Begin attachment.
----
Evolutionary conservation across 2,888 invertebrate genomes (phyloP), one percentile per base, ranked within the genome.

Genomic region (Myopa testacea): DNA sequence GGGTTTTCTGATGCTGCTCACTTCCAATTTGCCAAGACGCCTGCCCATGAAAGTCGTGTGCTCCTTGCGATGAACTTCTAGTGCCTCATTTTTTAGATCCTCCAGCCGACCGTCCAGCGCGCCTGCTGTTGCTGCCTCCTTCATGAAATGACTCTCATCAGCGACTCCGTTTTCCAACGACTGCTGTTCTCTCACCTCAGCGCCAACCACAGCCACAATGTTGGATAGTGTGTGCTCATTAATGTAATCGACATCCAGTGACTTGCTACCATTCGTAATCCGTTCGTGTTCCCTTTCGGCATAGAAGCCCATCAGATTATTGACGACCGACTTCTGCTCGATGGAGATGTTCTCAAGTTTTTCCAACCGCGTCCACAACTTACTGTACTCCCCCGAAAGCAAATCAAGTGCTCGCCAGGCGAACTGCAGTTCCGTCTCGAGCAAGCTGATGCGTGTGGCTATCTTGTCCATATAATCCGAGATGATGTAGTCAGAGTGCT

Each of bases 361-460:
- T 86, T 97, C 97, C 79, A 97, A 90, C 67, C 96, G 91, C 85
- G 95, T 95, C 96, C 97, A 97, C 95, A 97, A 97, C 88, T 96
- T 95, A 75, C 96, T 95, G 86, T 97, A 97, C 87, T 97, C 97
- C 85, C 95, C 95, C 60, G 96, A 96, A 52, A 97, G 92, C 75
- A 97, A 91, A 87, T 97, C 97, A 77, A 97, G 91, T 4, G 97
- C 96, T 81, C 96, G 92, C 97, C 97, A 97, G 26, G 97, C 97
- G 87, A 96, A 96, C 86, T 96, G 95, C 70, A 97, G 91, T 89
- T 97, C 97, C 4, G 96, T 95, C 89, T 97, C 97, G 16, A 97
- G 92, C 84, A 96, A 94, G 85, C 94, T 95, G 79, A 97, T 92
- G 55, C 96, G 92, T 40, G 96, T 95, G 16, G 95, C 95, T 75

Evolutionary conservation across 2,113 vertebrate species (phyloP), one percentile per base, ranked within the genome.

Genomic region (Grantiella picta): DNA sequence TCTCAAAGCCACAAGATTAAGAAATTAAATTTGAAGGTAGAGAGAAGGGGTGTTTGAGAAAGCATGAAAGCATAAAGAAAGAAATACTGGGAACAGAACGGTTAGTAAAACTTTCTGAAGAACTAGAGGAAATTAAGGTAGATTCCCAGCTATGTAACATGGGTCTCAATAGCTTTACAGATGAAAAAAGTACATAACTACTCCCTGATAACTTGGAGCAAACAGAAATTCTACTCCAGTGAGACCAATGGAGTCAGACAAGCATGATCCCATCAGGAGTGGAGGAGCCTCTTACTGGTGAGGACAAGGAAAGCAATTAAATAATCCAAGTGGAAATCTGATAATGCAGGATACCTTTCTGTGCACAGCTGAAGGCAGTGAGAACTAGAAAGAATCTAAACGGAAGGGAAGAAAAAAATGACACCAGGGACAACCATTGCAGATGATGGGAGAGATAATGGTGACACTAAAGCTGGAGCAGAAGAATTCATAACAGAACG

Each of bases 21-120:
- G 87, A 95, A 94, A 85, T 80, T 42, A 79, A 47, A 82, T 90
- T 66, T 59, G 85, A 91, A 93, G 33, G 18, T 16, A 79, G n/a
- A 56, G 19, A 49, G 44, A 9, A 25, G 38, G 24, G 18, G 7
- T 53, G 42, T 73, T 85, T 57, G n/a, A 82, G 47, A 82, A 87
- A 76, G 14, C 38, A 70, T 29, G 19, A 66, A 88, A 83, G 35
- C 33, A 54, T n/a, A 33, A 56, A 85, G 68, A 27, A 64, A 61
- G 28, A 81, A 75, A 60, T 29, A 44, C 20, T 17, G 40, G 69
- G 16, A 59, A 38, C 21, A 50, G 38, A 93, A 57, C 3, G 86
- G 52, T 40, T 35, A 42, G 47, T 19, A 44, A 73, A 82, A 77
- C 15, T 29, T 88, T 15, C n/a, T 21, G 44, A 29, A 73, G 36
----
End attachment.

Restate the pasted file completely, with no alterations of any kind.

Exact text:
Evolutionary conservation across 2,888 invertebrate genomes (phyloP), one percentile per base, ranked within the genome.

Genomic region (Myopa testacea): DNA sequence GGGTTTTCTGATGCTGCTCACTTCCAATTTGCCAAGACGCCTGCCCATGAAAGTCGTGTGCTCCTTGCGATGAACTTCTAGTGCCTCATTTTTTAGATCCTCCAGCCGACCGTCCAGCGCGCCTGCTGTTGCTGCCTCCTTCATGAAATGACTCTCATCAGCGACTCCGTTTTCCAACGACTGCTGTTCTCTCACCTCAGCGCCAACCACAGCCACAATGTTGGATAGTGTGTGCTCATTAATGTAATCGACATCCAGTGACTTGCTACCATTCGTAATCCGTTCGTGTTCCCTTTCGGCATAGAAGCCCATCAGATTATTGACGACCGACTTCTGCTCGATGGAGATGTTCTCAAGTTTTTCCAACCGCGTCCACAACTTACTGTACTCCCCCGAAAGCAAATCAAGTGCTCGCCAGGCGAACTGCAGTTCCGTCTCGAGCAAGCTGATGCGTGTGGCTATCTTGTCCATATAATCCGAGATGATGTAGTCAGAGTGCT

Each of bases 361-460:
- T 86, T 97, C 97, C 79, A 97, A 90, C 67, C 96, G 91, C 85
- G 95, T 95, C 96, C 97, A 97, C 95, A 97, A 97, C 88, T 96
- T 95, A 75, C 96, T 95, G 86, T 97, A 97, C 87, T 97, C 97
- C 85, C 95, C 95, C 60, G 96, A 96, A 52, A 97, G 92, C 75
- A 97, A 91, A 87, T 97, C 97, A 77, A 97, G 91, T 4, G 97
- C 96, T 81, C 96, G 92, C 97, C 97, A 97, G 26, G 97, C 97
- G 87, A 96, A 96, C 86, T 96, G 95, C 70, A 97, G 91, T 89
- T 97, C 97, C 4, G 96, T 95, C 89, T 97, C 97, G 16, A 97
- G 92, C 84, A 96, A 94, G 85, C 94, T 95, G 79, A 97, T 92
- G 55, C 96, G 92, T 40, G 96, T 95, G 16, G 95, C 95, T 75

Evolutionary conservation across 2,113 vertebrate species (phyloP), one percentile per base, ranked within the genome.

Genomic region (Grantiella picta): DNA sequence TCTCAAAGCCACAAGATTAAGAAATTAAATTTGAAGGTAGAGAGAAGGGGTGTTTGAGAAAGCATGAAAGCATAAAGAAAGAAATACTGGGAACAGAACGGTTAGTAAAACTTTCTGAAGAACTAGAGGAAATTAAGGTAGATTCCCAGCTATGTAACATGGGTCTCAATAGCTTTACAGATGAAAAAAGTACATAACTACTCCCTGATAACTTGGAGCAAACAGAAATTCTACTCCAGTGAGACCAATGGAGTCAGACAAGCATGATCCCATCAGGAGTGGAGGAGCCTCTTACTGGTGAGGACAAGGAAAGCAATTAAATAATCCAAGTGGAAATCTGATAATGCAGGATACCTTTCTGTGCACAGCTGAAGGCAGTGAGAACTAGAAAGAATCTAAACGGAAGGGAAGAAAAAAATGACACCAGGGACAACCATTGCAGATGATGGGAGAGATAATGGTGACACTAAAGCTGGAGCAGAAGAATTCATAACAGAACG

Each of bases 21-120:
- G 87, A 95, A 94, A 85, T 80, T 42, A 79, A 47, A 82, T 90
- T 66, T 59, G 85, A 91, A 93, G 33, G 18, T 16, A 79, G n/a
- A 56, G 19, A 49, G 44, A 9, A 25, G 38, G 24, G 18, G 7
- T 53, G 42, T 73, T 85, T 57, G n/a, A 82, G 47, A 82, A 87
- A 76, G 14, C 38, A 70, T 29, G 19, A 66, A 88, A 83, G 35
- C 33, A 54, T n/a, A 33, A 56, A 85, G 68, A 27, A 64, A 61
- G 28, A 81, A 75, A 60, T 29, A 44, C 20, T 17, G 40, G 69
- G 16, A 59, A 38, C 21, A 50, G 38, A 93, A 57, C 3, G 86
- G 52, T 40, T 35, A 42, G 47, T 19, A 44, A 73, A 82, A 77
- C 15, T 29, T 88, T 15, C n/a, T 21, G 44, A 29, A 73, G 36